As the demographic shift to an older population continues, a growing number of men and women will be diagnosed with osteoporosis. In addition to existing drug therapies, certain lifestyle and nutritional factors are known to reduce its risk.
The benefits of prune consumption for osteoporosis and their role in total body bone mineral density (BMD) loss have been supported by scientific research in both animal studies and clinical trials.
Research in prunes has increased beginning with studies of their potential in restoring bone and preventing bone loss in animal models of osteoporosis. Animal studies suggest that fruit consumption with antioxidant content may have a pronounced effect on bone health by enhancing bone formation, suppressing bone resorption and increasing bone strength. The bone protection effects seem to be mediated via antioxidant or anti-inflammatory pathways.
According to a randomized controlled trial published last year, prune consumption may prevent the loss of total body BMD in older osteopenic postmenopausal women. Forty-eight osteopenic (bone mineral density is lower than normal but not low enough to be classified as osteoporosis) women were randomly assigned into one of three treatment groups for six months: 50 g of prunes, 100 g of prunes or a control group. Total body, hip and lumbar bone mineral density were evaluated, as well as several markers of bone metabolism. Data revealed that both prune groups were able to prevent the loss of total body BMD when compared to the control group. This effect has been explained in part to the ability of prunes to inhibit bone reabsorption. The study support previous data on the role that prunes may play in preventing bone loss, especially in postmenopausal women.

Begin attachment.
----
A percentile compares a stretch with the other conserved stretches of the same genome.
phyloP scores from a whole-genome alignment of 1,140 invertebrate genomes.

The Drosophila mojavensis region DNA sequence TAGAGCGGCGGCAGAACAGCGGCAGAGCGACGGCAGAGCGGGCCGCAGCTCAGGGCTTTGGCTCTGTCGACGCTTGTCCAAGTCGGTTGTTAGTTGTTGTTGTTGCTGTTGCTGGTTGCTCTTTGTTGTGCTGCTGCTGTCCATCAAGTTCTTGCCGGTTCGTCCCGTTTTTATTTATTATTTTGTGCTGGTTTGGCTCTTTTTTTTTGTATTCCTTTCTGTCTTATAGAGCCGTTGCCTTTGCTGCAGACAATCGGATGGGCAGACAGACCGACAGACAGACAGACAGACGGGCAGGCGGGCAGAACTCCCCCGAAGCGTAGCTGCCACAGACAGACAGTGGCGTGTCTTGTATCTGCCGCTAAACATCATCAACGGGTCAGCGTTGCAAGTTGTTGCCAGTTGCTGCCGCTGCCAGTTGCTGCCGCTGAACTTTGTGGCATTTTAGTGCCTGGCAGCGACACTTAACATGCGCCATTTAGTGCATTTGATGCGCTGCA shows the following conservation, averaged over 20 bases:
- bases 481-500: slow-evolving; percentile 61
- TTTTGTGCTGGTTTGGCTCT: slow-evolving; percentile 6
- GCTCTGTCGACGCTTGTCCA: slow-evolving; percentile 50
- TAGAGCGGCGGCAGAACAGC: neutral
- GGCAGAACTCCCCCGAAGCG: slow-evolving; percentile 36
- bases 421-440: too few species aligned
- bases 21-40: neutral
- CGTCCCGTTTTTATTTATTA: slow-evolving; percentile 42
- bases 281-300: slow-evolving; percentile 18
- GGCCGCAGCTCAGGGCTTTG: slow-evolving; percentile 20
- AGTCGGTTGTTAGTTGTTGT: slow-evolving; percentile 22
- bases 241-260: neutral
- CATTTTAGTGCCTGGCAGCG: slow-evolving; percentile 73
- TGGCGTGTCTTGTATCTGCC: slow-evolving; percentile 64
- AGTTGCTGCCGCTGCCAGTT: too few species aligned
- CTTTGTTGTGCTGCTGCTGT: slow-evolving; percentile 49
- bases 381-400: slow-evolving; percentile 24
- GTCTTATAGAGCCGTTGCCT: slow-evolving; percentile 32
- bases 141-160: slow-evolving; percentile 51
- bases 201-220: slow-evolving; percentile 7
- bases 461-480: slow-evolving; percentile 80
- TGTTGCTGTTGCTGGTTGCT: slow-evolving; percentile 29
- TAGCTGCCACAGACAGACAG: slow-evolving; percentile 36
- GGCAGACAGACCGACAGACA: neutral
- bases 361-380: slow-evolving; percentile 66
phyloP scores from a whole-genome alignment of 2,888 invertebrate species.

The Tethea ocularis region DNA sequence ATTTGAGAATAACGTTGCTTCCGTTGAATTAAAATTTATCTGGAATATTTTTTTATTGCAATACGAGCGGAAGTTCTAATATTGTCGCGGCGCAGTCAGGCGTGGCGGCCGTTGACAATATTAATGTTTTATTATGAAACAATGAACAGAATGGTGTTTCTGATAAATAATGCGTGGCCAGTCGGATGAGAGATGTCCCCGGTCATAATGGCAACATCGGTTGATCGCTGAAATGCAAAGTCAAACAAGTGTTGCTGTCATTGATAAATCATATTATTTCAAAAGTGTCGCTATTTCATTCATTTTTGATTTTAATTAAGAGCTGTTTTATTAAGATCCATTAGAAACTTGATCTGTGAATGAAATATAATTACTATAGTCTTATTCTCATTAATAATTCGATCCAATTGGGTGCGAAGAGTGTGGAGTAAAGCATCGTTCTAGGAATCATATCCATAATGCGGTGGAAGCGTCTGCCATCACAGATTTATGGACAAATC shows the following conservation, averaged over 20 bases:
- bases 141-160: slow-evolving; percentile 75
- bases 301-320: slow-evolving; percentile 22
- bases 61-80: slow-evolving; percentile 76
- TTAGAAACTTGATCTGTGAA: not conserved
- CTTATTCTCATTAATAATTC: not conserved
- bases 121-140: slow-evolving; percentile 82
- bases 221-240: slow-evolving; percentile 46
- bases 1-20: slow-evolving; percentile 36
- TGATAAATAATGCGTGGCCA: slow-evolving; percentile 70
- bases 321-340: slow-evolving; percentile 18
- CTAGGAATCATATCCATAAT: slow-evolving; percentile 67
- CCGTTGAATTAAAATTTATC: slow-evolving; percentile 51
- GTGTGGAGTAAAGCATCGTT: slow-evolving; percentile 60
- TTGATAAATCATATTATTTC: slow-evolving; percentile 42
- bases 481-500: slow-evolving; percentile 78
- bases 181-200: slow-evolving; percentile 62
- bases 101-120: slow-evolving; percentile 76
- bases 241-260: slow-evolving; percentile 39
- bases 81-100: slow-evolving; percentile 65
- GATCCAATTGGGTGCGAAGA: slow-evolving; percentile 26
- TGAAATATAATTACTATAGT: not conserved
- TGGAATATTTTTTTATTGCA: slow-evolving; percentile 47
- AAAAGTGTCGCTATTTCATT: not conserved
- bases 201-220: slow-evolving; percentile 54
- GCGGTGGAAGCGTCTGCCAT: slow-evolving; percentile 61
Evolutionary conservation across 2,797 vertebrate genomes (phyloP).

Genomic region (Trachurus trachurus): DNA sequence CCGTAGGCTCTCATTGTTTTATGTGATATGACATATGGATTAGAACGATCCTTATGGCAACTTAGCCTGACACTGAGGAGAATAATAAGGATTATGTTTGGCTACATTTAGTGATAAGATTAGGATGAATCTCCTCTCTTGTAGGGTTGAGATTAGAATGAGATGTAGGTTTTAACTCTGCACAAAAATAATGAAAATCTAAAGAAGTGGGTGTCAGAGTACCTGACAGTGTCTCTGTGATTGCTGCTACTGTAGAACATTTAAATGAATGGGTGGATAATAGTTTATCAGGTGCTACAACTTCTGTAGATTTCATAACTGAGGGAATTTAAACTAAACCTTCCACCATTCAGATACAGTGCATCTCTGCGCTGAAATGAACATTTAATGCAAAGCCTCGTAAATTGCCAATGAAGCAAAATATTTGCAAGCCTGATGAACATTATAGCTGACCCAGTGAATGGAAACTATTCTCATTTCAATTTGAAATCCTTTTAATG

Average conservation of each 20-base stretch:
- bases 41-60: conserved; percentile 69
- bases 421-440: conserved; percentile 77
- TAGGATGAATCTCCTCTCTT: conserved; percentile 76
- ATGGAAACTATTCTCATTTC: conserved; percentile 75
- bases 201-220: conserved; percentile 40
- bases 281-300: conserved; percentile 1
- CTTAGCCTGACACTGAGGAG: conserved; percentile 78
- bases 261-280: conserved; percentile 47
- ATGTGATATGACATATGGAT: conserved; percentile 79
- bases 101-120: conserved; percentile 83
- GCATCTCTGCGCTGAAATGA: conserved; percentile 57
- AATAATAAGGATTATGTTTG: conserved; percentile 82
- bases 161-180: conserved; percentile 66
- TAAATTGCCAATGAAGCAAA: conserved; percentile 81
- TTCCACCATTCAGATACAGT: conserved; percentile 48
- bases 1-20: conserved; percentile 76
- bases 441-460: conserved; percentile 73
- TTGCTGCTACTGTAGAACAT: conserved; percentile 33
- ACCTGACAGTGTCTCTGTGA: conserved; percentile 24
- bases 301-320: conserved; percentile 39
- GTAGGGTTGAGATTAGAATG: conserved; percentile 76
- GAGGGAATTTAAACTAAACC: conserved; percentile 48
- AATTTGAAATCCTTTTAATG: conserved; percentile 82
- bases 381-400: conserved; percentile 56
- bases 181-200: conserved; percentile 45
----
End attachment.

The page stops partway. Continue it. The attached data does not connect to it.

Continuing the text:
Source: International Nut & Dried Fruit Council (INC)